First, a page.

To make it clear — I’ve never wanted to lead or blog,
    However, a leadership team that is not inclusive of minorities within Christianity ultimately further drives a wedge, in my opinion, between blogger and reader, between leader and follower. Between author and patron. I always had felt welcome as a Mormon before in the community (with the exception of two fellow patrons), but I feel staying connected to YOB would have been the first step in me having a scarlet M plastered on my chest…which, combined with financial issues, is ultimately why I left.
    I’ve always loved what you guys put out. The content has been amazing and the friendships have been incredible. And maybe it’s my past wounds talking, but I struggle with this leadership team talk.

    • Bradley. Brother. I feel you. I really do. As someone who has supported us from nearly the start, your perspective carries much weight. I can see how this leadership team would cause concern on your end.
      My hope is that you’ll continue to give us a try. That our posts and podcasts and videos will continue to resonate and give voice to elements of your own story. Ultimately, YOB would no longer exist without this particular leadership team. I certainly couldn’t exist here without them alongside. I hope with this surer foundation in place, YOB can not only survive but thrive. We’re still learning as we go, and I hope you’ll continue to journey with us.
      No hard feelings whatsoever about leaving the community if that’s indeed the healthiest move for you. I respect that decision. I want the best for you, brother. Thanks always for being real, Bradley.

  • At 64, I am discovering that my journey has taken me to places I still cannot believe I stepped into. I did find myself being part of a ministry that took on cult-ish overtones…and experienced great pain and difficulty to leave it. I did discuss my sexual struggles with seemingly trusted friends, only to experience censure and “Christian discipline.” I have read your story and ached; I have also read your story and rejoiced. So much more is now in place for us as a community of pilgrims than there was for others of my generation…what a merciful heavenly Father we walk with! I am so very, very glad you are my brother. I am carrying you in my heart today in my daily prayers, and giving much thanks to God for the astonishing courage, wisdom, creativity, and godliness that has enabled you to work with other like-minded brothers to fashion this place of community. Thank you for letting me belong here! I would probably join others at your retreat to rise and embrace you to my heart…even as I am doing now.

  • Tom,
    I have never been called a cult leader or most of the other insults hurled at you lately. I think the worst thing anyone said about me was that I had a boyfriend when I didn’t. Still, I can appreciate a little of the difficulty you have faced leading YOB.
    Thanks for pressing forward instead of giving up! There are still many lonely people out there who need what we have!

  • @Tom,
    Thank you for this thought provoking and truly inspiring post. This is some of your best writing I’ve seen yet. There is strength in your vulnerability and power in the way you boldly uphold the Turing of God’s word and the standard of this community.
    Since I found this place over a year ago, I have not felt so connected to all of you as I do right now. Family fights! That’s a part of it. And i can feel the passion each of us has for following Jesus and pleasing the father. May that passion lead us forward in the week’s months and years to come.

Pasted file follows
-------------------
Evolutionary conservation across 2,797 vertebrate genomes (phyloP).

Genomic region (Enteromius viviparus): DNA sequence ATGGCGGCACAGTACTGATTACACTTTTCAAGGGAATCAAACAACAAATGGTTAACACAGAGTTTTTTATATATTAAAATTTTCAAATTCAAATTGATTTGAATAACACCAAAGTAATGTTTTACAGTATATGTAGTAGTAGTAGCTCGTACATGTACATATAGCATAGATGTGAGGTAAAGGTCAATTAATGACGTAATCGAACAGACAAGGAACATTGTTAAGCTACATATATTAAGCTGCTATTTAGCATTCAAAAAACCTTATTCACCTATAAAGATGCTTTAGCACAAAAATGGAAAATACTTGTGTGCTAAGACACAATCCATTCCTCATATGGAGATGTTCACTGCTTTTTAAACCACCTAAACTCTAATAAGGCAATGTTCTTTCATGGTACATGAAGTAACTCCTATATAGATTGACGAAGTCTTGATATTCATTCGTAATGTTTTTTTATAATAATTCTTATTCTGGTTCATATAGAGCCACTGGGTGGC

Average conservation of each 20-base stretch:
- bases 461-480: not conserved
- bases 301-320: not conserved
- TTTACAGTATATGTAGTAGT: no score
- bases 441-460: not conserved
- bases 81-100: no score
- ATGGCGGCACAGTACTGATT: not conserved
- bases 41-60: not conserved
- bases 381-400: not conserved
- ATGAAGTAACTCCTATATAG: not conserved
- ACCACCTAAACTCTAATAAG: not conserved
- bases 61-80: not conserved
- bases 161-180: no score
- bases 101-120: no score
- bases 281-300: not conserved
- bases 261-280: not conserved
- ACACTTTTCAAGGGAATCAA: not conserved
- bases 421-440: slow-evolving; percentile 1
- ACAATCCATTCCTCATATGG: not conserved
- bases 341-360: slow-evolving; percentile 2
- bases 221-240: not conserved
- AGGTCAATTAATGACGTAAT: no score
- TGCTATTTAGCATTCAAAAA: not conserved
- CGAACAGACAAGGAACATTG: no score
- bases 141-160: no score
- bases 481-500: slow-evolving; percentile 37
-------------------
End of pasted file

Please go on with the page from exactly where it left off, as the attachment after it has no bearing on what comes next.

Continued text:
• Gosh thanks so much, Kendall. Encouraged and blessed by your words. I echo those prayers for passion and direction as YOB continues onward. Glad to have you here among us, brother!

  • For as long as YOB exists and I remain its editor, I will aim to place the name of Jesus at our center. The point on the horizon this ship is constantly sailing toward.
    Not our sexuality.
    Not our friendships.
    Not “community.”
    But our Savior.
    Tom, I loved this part! Neither my friendships nor my community can bear the weight of all I have wrapped up in me–all the longing, all the heartache, all the hope, all the neediness. I am such a high-maintenance person; AMAZINGLY God loves high-maintenance people. But we can’t sustain each other, at least not so simply. We need a savior who can bear the full weight of all of that.
    As always, thanks for all the blood, sweat, and tears you’ve invested here, Tom.

  • Well Tom, as usual, you never fail to surprise me by your willingness to be open to possibility– the that is moved by God’s Holy Spirit. Your grace-filled message inspires me to respond with a huge AMEN my brother. Walk in His grace and remember that being accountable is not the same as being wishy-washy or vision-less. You can only lead if you have a vision: a vision of Christ and of His Church. I love that all Christians are welcome here. I love that I can speak from my experience of Church, life, community and being SSA or gay in identity and still be heard. That is the richness and beauty of this community. If it means that some are offended because you refuse to move away from your vision…so be it. Most of us have come here because of your inclusive vision. Many of us have been hurt by other Christian visions that rejected us. Here I am embraced. Like you, I am a sinner, called to follow Jesus. I don’t do it perfectly but every day I pick up my cross and follow Him. Thank you for inviting me and welcoming me into your community. Thank you for the love and commitment you have shown by not walking away when criticized and attacked for embracing a non-traditional vision of Church. May our Lord and Saviour Jesus Christ continue to bless your ministry.